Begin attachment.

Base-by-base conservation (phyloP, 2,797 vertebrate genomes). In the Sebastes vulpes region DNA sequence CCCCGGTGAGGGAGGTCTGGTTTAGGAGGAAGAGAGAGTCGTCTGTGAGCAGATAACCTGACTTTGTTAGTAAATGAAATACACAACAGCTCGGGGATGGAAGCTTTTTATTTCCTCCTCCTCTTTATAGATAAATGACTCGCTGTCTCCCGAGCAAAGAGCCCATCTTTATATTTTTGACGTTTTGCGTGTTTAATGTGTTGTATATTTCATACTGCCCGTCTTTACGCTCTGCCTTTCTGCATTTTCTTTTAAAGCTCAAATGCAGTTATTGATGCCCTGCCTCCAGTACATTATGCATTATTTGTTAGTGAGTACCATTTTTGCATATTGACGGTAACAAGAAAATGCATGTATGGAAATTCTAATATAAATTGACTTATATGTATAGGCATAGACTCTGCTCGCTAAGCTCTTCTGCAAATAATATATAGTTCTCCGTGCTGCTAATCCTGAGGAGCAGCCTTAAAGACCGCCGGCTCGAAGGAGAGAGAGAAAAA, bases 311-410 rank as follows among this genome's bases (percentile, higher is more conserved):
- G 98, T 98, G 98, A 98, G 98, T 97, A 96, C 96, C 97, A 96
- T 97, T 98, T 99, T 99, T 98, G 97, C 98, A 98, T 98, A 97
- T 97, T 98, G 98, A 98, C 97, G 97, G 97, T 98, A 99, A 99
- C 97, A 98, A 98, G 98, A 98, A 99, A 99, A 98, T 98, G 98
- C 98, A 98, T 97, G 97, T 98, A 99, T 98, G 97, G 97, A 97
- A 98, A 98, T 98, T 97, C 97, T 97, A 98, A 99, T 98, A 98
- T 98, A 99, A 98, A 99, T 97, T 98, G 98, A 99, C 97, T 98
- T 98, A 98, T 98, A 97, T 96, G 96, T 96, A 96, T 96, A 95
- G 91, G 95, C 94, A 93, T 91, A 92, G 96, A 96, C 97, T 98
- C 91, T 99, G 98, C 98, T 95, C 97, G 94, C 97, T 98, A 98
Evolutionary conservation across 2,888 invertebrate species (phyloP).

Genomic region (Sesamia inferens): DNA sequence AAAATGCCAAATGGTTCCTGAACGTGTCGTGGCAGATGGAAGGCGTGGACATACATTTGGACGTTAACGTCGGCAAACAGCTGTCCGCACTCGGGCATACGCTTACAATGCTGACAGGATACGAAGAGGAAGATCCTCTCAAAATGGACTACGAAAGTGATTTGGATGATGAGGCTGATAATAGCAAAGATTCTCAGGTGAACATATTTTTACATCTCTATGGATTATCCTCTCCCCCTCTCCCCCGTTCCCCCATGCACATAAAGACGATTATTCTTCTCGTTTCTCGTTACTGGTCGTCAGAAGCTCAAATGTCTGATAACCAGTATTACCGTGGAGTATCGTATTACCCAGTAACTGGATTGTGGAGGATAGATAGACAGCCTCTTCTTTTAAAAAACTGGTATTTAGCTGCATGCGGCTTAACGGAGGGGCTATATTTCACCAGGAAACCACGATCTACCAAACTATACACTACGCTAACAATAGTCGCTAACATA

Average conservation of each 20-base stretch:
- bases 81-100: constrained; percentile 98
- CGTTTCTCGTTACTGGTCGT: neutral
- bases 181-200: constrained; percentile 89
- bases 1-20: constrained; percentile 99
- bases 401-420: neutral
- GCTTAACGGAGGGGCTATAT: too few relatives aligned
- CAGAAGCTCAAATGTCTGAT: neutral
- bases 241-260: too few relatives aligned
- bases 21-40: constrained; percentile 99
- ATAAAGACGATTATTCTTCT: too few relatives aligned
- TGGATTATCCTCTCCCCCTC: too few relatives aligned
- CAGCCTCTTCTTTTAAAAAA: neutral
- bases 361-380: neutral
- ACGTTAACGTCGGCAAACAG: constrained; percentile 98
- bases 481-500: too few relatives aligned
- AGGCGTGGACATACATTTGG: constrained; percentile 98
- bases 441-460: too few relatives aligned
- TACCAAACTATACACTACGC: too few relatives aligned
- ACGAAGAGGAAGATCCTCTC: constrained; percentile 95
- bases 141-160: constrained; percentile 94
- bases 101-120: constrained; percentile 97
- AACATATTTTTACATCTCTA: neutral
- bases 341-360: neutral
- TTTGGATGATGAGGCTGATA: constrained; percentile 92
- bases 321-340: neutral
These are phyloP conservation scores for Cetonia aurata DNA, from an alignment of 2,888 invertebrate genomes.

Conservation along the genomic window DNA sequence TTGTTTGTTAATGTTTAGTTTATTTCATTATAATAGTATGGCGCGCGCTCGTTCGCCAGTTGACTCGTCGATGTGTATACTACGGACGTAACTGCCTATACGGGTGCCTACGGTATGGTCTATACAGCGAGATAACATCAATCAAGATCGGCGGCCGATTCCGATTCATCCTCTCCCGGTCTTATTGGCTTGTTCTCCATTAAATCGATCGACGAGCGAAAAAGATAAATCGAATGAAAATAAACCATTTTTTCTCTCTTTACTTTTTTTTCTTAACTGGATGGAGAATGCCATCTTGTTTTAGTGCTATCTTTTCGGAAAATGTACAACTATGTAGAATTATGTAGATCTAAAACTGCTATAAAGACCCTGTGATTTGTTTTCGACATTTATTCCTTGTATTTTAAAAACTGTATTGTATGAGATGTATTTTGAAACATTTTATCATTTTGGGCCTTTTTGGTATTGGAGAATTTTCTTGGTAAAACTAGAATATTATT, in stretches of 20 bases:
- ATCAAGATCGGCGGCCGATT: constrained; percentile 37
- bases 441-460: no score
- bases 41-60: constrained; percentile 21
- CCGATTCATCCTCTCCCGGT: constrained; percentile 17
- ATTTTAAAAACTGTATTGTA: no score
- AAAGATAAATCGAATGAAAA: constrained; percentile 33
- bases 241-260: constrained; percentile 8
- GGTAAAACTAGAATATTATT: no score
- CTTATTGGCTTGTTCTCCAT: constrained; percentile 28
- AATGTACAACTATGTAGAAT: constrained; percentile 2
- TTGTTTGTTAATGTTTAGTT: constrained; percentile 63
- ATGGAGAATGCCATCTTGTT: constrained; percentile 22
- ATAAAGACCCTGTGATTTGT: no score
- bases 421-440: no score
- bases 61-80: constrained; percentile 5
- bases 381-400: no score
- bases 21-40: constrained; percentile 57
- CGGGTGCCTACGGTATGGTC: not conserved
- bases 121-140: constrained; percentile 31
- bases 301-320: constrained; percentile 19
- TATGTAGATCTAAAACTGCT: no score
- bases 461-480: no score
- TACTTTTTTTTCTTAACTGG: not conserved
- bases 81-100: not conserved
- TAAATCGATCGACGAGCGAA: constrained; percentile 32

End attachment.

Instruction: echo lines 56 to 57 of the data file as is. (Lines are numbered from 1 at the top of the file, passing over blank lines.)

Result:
- bases 61-80: constrained; percentile 5
- bases 381-400: no score